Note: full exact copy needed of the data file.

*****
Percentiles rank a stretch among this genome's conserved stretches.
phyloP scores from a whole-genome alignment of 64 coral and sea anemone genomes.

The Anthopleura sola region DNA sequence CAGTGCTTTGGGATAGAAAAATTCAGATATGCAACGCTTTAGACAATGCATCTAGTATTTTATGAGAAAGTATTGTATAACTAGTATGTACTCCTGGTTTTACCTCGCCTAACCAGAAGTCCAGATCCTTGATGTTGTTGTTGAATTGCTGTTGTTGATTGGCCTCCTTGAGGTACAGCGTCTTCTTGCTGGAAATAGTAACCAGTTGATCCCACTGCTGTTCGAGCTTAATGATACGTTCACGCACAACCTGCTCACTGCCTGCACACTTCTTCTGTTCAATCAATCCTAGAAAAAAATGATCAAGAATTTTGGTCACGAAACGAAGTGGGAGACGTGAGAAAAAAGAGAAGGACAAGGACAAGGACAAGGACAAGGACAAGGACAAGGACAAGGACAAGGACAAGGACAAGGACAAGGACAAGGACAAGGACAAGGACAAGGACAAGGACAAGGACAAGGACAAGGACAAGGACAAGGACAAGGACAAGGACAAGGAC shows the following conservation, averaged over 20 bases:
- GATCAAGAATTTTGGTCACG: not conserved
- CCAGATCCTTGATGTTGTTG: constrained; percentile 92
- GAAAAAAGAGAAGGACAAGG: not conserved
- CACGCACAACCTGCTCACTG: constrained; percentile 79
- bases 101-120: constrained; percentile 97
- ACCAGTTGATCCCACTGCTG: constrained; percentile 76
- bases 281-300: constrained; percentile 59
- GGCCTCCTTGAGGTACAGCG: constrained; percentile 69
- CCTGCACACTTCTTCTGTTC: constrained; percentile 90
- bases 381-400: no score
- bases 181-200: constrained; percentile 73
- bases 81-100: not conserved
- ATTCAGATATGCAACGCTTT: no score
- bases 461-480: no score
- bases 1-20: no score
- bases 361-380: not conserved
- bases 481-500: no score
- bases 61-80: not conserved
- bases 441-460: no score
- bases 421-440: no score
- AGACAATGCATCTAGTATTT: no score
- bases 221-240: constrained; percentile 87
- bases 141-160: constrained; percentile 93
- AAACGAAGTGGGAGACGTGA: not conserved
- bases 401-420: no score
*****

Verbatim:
Percentiles rank a stretch among this genome's conserved stretches.
phyloP scores from a whole-genome alignment of 64 coral and sea anemone genomes.

The Anthopleura sola region DNA sequence CAGTGCTTTGGGATAGAAAAATTCAGATATGCAACGCTTTAGACAATGCATCTAGTATTTTATGAGAAAGTATTGTATAACTAGTATGTACTCCTGGTTTTACCTCGCCTAACCAGAAGTCCAGATCCTTGATGTTGTTGTTGAATTGCTGTTGTTGATTGGCCTCCTTGAGGTACAGCGTCTTCTTGCTGGAAATAGTAACCAGTTGATCCCACTGCTGTTCGAGCTTAATGATACGTTCACGCACAACCTGCTCACTGCCTGCACACTTCTTCTGTTCAATCAATCCTAGAAAAAAATGATCAAGAATTTTGGTCACGAAACGAAGTGGGAGACGTGAGAAAAAAGAGAAGGACAAGGACAAGGACAAGGACAAGGACAAGGACAAGGACAAGGACAAGGACAAGGACAAGGACAAGGACAAGGACAAGGACAAGGACAAGGACAAGGACAAGGACAAGGACAAGGACAAGGACAAGGACAAGGACAAGGACAAGGAC shows the following conservation, averaged over 20 bases:
- GATCAAGAATTTTGGTCACG: not conserved
- CCAGATCCTTGATGTTGTTG: constrained; percentile 92
- GAAAAAAGAGAAGGACAAGG: not conserved
- CACGCACAACCTGCTCACTG: constrained; percentile 79
- bases 101-120: constrained; percentile 97
- ACCAGTTGATCCCACTGCTG: constrained; percentile 76
- bases 281-300: constrained; percentile 59
- GGCCTCCTTGAGGTACAGCG: constrained; percentile 69
- CCTGCACACTTCTTCTGTTC: constrained; percentile 90
- bases 381-400: no score
- bases 181-200: constrained; percentile 73
- bases 81-100: not conserved
- ATTCAGATATGCAACGCTTT: no score
- bases 461-480: no score
- bases 1-20: no score
- bases 361-380: not conserved
- bases 481-500: no score
- bases 61-80: not conserved
- bases 441-460: no score
- bases 421-440: no score
- AGACAATGCATCTAGTATTT: no score
- bases 221-240: constrained; percentile 87
- bases 141-160: constrained; percentile 93
- AAACGAAGTGGGAGACGTGA: not conserved
- bases 401-420: no score